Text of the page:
Many people speculate it's to do with Race. I'm not here to speculate or throw out allegations of racism on behalf of the Bears' organization. However, I will provide context.
Author John Feinstein recently wrote on Twitter:
I have a lot of respect for Feinstein and his reporting and writing. He's the author of some of my favorite Childhood sports novels and his credentials supersede him as a member of The Washington Post, Sporting News, and Golf Digest, among others.
Again, this is not a post degrading the Chicago Bears' front office or accusing them of any racial tendencies, just a possible scenario reported on by an accredited author/reporter.
The rest of the Bears' 2017 NFL Draft Picks:
- Round 1, pick 2: Mitchell Trubsiky
- Round 2, pick 45: Adam Shaheen
- Round 4 pick 112: Eddie Jackson
- Round 4, pick 119: Tarik Cohen
- Round 5, pick 145: Jordan Morgan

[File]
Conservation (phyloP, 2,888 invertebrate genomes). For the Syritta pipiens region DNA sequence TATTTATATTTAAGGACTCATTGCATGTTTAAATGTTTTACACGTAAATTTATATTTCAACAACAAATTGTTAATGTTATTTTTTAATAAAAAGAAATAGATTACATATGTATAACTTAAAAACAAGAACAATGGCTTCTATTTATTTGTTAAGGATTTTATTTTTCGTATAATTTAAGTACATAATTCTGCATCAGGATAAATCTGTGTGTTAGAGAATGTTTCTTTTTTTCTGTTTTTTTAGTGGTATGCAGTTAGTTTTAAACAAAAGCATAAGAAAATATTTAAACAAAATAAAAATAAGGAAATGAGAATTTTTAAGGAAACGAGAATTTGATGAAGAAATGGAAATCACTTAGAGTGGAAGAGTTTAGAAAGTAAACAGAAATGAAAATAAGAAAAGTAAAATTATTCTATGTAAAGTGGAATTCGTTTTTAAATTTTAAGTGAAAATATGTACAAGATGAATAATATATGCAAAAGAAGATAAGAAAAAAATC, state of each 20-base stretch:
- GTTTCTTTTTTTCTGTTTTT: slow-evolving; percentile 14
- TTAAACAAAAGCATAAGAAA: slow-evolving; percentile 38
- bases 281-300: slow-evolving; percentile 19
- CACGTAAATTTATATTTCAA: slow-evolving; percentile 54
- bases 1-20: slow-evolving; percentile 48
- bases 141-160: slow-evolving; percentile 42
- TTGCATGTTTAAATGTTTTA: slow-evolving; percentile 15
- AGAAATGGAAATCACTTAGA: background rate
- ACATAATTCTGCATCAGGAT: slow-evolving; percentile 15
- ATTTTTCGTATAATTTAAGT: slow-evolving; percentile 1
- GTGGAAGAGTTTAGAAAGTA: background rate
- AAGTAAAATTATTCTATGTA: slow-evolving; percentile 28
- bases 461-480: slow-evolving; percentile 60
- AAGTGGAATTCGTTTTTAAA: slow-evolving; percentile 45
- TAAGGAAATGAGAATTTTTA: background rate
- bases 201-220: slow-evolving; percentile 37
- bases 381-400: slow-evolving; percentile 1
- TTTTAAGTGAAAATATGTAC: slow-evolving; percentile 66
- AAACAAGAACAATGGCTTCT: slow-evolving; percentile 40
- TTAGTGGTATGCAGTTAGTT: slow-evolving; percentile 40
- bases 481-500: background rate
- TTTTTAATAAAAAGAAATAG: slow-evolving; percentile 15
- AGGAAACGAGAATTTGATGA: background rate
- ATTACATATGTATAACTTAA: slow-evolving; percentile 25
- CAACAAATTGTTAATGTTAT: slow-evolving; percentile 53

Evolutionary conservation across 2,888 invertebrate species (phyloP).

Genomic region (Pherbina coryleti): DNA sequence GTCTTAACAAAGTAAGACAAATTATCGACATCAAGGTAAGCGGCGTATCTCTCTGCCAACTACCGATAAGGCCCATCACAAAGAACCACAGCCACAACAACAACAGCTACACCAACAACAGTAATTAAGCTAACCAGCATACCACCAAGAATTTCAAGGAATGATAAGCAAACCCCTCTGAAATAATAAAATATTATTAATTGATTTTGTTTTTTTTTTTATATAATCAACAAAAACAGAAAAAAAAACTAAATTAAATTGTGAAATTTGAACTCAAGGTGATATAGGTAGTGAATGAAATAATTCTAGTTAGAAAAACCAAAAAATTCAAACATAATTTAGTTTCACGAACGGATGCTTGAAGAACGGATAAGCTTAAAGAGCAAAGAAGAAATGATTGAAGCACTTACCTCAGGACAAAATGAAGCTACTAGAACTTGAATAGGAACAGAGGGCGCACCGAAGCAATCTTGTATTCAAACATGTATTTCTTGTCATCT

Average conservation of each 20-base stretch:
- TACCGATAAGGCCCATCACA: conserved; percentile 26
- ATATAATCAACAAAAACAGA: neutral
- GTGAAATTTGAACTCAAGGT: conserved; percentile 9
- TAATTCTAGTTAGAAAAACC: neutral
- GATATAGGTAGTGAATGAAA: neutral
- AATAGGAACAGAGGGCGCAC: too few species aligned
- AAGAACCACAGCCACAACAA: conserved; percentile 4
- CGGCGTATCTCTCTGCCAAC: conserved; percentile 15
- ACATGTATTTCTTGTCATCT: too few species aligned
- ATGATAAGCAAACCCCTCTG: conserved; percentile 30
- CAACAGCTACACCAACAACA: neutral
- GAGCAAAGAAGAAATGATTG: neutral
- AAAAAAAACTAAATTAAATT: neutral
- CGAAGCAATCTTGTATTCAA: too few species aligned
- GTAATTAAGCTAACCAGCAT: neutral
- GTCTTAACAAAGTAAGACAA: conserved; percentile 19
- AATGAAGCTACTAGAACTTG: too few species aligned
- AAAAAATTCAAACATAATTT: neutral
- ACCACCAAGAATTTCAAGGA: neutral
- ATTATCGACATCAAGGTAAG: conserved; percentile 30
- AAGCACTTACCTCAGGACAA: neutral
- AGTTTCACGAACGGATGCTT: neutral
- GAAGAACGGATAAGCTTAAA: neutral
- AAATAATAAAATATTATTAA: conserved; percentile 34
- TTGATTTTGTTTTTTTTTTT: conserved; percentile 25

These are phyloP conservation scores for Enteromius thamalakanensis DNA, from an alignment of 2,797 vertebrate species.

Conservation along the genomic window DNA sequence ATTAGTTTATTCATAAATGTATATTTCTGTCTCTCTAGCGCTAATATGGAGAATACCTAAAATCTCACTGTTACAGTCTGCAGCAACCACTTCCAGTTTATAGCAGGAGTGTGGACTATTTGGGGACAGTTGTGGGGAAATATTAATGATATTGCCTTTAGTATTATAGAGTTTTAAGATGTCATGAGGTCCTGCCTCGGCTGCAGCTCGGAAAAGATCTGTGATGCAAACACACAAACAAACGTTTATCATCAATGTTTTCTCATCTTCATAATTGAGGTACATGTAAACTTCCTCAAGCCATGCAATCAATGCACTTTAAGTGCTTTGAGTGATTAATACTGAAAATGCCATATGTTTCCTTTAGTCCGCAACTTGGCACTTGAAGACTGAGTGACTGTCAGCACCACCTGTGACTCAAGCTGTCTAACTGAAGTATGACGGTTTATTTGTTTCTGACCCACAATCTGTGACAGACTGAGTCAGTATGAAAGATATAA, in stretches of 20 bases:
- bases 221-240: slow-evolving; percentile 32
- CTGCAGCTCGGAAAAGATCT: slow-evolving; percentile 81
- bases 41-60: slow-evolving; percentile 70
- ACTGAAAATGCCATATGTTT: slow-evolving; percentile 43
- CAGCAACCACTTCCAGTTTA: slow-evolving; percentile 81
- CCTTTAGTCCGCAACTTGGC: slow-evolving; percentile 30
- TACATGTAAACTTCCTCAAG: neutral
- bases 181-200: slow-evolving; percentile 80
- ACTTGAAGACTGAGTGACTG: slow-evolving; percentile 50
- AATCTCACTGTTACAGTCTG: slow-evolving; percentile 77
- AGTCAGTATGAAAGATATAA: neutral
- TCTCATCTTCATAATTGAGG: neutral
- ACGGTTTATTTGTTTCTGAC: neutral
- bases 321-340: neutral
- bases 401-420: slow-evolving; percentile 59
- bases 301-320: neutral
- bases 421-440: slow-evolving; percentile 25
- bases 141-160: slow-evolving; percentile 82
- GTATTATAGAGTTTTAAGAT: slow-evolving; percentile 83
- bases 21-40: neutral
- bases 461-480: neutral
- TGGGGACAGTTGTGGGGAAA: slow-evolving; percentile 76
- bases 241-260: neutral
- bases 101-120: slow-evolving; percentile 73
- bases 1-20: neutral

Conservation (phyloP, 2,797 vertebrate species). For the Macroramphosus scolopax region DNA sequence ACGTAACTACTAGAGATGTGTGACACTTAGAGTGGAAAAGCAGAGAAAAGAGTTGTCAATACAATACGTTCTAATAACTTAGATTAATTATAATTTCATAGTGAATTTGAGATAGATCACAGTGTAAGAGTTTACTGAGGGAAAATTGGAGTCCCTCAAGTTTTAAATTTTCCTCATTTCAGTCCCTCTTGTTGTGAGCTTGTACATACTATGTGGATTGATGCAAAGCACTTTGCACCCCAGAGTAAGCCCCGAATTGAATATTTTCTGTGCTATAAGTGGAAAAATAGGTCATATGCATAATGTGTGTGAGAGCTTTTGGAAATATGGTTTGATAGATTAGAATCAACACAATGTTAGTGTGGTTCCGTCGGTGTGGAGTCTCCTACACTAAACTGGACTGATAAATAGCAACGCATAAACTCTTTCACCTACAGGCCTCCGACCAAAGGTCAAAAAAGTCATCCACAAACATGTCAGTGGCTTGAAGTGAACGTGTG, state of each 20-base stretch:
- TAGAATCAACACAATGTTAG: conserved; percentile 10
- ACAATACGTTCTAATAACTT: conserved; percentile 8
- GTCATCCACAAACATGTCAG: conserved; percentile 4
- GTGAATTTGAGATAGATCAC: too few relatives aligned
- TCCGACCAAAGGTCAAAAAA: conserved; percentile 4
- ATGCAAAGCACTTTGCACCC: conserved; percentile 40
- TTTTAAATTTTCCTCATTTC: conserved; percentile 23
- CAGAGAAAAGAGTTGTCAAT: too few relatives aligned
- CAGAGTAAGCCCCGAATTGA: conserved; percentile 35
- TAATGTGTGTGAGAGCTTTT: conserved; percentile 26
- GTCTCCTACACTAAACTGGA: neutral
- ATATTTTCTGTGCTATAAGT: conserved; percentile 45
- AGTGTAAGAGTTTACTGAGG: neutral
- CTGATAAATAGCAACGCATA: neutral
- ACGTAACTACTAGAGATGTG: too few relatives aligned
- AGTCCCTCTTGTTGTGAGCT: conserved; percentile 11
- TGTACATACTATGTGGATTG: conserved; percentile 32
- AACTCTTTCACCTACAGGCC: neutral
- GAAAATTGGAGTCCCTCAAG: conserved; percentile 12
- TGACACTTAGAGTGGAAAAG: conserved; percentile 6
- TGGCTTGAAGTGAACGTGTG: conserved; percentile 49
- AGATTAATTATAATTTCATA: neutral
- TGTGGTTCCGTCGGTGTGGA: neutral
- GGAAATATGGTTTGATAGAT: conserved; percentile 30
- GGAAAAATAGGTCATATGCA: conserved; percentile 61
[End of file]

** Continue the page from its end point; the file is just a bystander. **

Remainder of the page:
Of those 5 draft picks the Bears had that year, Pace did get 3 Pro Bowlers. Tarik Cohen had a down year, but his 2018 season looked like he was yet another steal of the draft behind first-team All-Pro Eddie Jackson.
Maybe it wasn't racism that led to the Bears not talking to Watson or Mahomes? Maybe Pace simply thought he had his guy and felt comfortable with the pick that he focused his time and efforts on nailing his later-round draft selections. If that's the case then he did well for himself. If Tarik Cohen can have a 2018-comparable season and Eddie Jackson keeps doing what he does, then, in that sense, Pace nailed it.
I'm not even going to comment on Adam Shaheen, that pick is not even worth expelling any brain cells on as to why in the world Pace would have taken him.
Regardless of the successes of Cohen and/or Jackson, he'll never be able to live down his Trubisky pick. It's such a screw up of unbelievable proportions that regardless of who he took in the 4th round he set the franchise back another 5 years and wagered his own career on "a beat-up car."
I'll leave you with this: